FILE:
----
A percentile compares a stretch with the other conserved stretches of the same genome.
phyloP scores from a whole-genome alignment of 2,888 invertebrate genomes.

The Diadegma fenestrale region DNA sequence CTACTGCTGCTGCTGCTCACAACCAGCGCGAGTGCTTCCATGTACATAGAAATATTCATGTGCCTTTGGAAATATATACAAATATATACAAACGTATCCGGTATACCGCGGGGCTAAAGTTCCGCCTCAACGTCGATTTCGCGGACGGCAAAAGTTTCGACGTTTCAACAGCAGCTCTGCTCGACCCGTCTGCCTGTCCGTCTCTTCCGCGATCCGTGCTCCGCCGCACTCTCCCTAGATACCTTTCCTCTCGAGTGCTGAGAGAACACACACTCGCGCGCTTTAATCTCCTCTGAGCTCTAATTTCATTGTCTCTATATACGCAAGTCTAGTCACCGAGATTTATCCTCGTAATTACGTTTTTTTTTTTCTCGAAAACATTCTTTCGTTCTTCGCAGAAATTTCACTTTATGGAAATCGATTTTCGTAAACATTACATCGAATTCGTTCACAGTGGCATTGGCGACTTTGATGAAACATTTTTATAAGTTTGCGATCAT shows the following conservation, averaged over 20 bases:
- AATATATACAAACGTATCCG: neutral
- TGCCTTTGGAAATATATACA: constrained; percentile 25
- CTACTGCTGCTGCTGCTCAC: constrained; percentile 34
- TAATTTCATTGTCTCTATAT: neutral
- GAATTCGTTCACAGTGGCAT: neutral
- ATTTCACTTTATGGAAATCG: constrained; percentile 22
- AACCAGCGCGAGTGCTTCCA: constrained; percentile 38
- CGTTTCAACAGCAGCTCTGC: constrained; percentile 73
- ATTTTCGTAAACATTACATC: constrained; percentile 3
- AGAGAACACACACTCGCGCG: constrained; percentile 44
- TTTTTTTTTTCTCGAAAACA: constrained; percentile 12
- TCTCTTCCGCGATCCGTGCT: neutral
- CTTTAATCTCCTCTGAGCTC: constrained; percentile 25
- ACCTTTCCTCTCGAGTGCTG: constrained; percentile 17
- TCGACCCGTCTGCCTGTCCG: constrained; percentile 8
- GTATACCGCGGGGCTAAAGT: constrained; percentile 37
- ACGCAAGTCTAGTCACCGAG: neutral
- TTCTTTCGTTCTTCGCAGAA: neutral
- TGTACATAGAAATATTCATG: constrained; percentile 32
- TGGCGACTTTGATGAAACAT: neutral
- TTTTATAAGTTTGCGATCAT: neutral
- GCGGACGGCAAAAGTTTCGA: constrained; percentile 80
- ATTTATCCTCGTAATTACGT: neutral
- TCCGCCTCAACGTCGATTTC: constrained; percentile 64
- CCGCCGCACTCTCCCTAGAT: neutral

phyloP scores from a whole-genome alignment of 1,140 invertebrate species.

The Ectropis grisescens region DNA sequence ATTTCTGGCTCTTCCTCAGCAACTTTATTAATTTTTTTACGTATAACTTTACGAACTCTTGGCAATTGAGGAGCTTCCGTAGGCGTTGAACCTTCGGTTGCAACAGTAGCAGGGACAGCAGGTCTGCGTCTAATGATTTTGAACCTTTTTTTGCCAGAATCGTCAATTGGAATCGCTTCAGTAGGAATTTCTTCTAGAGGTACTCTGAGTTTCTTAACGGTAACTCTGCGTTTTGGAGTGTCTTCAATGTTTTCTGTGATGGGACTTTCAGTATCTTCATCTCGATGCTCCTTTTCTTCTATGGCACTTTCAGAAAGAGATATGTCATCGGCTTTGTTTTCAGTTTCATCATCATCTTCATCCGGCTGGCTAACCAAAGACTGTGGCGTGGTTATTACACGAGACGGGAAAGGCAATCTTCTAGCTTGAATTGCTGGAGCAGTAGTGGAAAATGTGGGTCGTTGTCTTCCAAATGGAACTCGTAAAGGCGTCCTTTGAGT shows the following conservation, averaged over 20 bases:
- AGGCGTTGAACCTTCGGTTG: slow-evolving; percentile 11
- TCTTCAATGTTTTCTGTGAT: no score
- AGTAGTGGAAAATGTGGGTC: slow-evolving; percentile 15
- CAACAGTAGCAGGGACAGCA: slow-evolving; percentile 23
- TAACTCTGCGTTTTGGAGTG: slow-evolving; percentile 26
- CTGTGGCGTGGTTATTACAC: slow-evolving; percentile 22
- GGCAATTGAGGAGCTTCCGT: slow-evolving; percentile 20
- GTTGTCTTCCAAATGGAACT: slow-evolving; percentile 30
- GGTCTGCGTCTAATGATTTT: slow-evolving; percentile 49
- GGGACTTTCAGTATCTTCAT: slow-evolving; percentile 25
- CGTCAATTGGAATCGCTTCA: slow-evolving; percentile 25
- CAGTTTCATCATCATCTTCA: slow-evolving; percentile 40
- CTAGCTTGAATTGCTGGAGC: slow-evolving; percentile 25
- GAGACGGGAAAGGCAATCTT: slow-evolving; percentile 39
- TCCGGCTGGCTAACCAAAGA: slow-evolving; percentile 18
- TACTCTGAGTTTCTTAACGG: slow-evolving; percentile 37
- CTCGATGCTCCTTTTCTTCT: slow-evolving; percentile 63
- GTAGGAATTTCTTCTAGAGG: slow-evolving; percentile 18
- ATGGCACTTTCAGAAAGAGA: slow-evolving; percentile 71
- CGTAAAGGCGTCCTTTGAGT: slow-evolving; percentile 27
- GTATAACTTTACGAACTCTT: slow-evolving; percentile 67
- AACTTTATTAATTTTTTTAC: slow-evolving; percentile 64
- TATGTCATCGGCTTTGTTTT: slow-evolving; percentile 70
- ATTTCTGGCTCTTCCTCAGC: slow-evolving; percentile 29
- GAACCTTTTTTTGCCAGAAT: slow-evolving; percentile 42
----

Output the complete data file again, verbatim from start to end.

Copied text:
A percentile compares a stretch with the other conserved stretches of the same genome.
phyloP scores from a whole-genome alignment of 2,888 invertebrate genomes.

The Diadegma fenestrale region DNA sequence CTACTGCTGCTGCTGCTCACAACCAGCGCGAGTGCTTCCATGTACATAGAAATATTCATGTGCCTTTGGAAATATATACAAATATATACAAACGTATCCGGTATACCGCGGGGCTAAAGTTCCGCCTCAACGTCGATTTCGCGGACGGCAAAAGTTTCGACGTTTCAACAGCAGCTCTGCTCGACCCGTCTGCCTGTCCGTCTCTTCCGCGATCCGTGCTCCGCCGCACTCTCCCTAGATACCTTTCCTCTCGAGTGCTGAGAGAACACACACTCGCGCGCTTTAATCTCCTCTGAGCTCTAATTTCATTGTCTCTATATACGCAAGTCTAGTCACCGAGATTTATCCTCGTAATTACGTTTTTTTTTTTCTCGAAAACATTCTTTCGTTCTTCGCAGAAATTTCACTTTATGGAAATCGATTTTCGTAAACATTACATCGAATTCGTTCACAGTGGCATTGGCGACTTTGATGAAACATTTTTATAAGTTTGCGATCAT shows the following conservation, averaged over 20 bases:
- AATATATACAAACGTATCCG: neutral
- TGCCTTTGGAAATATATACA: constrained; percentile 25
- CTACTGCTGCTGCTGCTCAC: constrained; percentile 34
- TAATTTCATTGTCTCTATAT: neutral
- GAATTCGTTCACAGTGGCAT: neutral
- ATTTCACTTTATGGAAATCG: constrained; percentile 22
- AACCAGCGCGAGTGCTTCCA: constrained; percentile 38
- CGTTTCAACAGCAGCTCTGC: constrained; percentile 73
- ATTTTCGTAAACATTACATC: constrained; percentile 3
- AGAGAACACACACTCGCGCG: constrained; percentile 44
- TTTTTTTTTTCTCGAAAACA: constrained; percentile 12
- TCTCTTCCGCGATCCGTGCT: neutral
- CTTTAATCTCCTCTGAGCTC: constrained; percentile 25
- ACCTTTCCTCTCGAGTGCTG: constrained; percentile 17
- TCGACCCGTCTGCCTGTCCG: constrained; percentile 8
- GTATACCGCGGGGCTAAAGT: constrained; percentile 37
- ACGCAAGTCTAGTCACCGAG: neutral
- TTCTTTCGTTCTTCGCAGAA: neutral
- TGTACATAGAAATATTCATG: constrained; percentile 32
- TGGCGACTTTGATGAAACAT: neutral
- TTTTATAAGTTTGCGATCAT: neutral
- GCGGACGGCAAAAGTTTCGA: constrained; percentile 80
- ATTTATCCTCGTAATTACGT: neutral
- TCCGCCTCAACGTCGATTTC: constrained; percentile 64
- CCGCCGCACTCTCCCTAGAT: neutral

phyloP scores from a whole-genome alignment of 1,140 invertebrate species.

The Ectropis grisescens region DNA sequence ATTTCTGGCTCTTCCTCAGCAACTTTATTAATTTTTTTACGTATAACTTTACGAACTCTTGGCAATTGAGGAGCTTCCGTAGGCGTTGAACCTTCGGTTGCAACAGTAGCAGGGACAGCAGGTCTGCGTCTAATGATTTTGAACCTTTTTTTGCCAGAATCGTCAATTGGAATCGCTTCAGTAGGAATTTCTTCTAGAGGTACTCTGAGTTTCTTAACGGTAACTCTGCGTTTTGGAGTGTCTTCAATGTTTTCTGTGATGGGACTTTCAGTATCTTCATCTCGATGCTCCTTTTCTTCTATGGCACTTTCAGAAAGAGATATGTCATCGGCTTTGTTTTCAGTTTCATCATCATCTTCATCCGGCTGGCTAACCAAAGACTGTGGCGTGGTTATTACACGAGACGGGAAAGGCAATCTTCTAGCTTGAATTGCTGGAGCAGTAGTGGAAAATGTGGGTCGTTGTCTTCCAAATGGAACTCGTAAAGGCGTCCTTTGAGT shows the following conservation, averaged over 20 bases:
- AGGCGTTGAACCTTCGGTTG: slow-evolving; percentile 11
- TCTTCAATGTTTTCTGTGAT: no score
- AGTAGTGGAAAATGTGGGTC: slow-evolving; percentile 15
- CAACAGTAGCAGGGACAGCA: slow-evolving; percentile 23
- TAACTCTGCGTTTTGGAGTG: slow-evolving; percentile 26
- CTGTGGCGTGGTTATTACAC: slow-evolving; percentile 22
- GGCAATTGAGGAGCTTCCGT: slow-evolving; percentile 20
- GTTGTCTTCCAAATGGAACT: slow-evolving; percentile 30
- GGTCTGCGTCTAATGATTTT: slow-evolving; percentile 49
- GGGACTTTCAGTATCTTCAT: slow-evolving; percentile 25
- CGTCAATTGGAATCGCTTCA: slow-evolving; percentile 25
- CAGTTTCATCATCATCTTCA: slow-evolving; percentile 40
- CTAGCTTGAATTGCTGGAGC: slow-evolving; percentile 25
- GAGACGGGAAAGGCAATCTT: slow-evolving; percentile 39
- TCCGGCTGGCTAACCAAAGA: slow-evolving; percentile 18
- TACTCTGAGTTTCTTAACGG: slow-evolving; percentile 37
- CTCGATGCTCCTTTTCTTCT: slow-evolving; percentile 63
- GTAGGAATTTCTTCTAGAGG: slow-evolving; percentile 18
- ATGGCACTTTCAGAAAGAGA: slow-evolving; percentile 71
- CGTAAAGGCGTCCTTTGAGT: slow-evolving; percentile 27
- GTATAACTTTACGAACTCTT: slow-evolving; percentile 67
- AACTTTATTAATTTTTTTAC: slow-evolving; percentile 64
- TATGTCATCGGCTTTGTTTT: slow-evolving; percentile 70
- ATTTCTGGCTCTTCCTCAGC: slow-evolving; percentile 29
- GAACCTTTTTTTGCCAGAAT: slow-evolving; percentile 42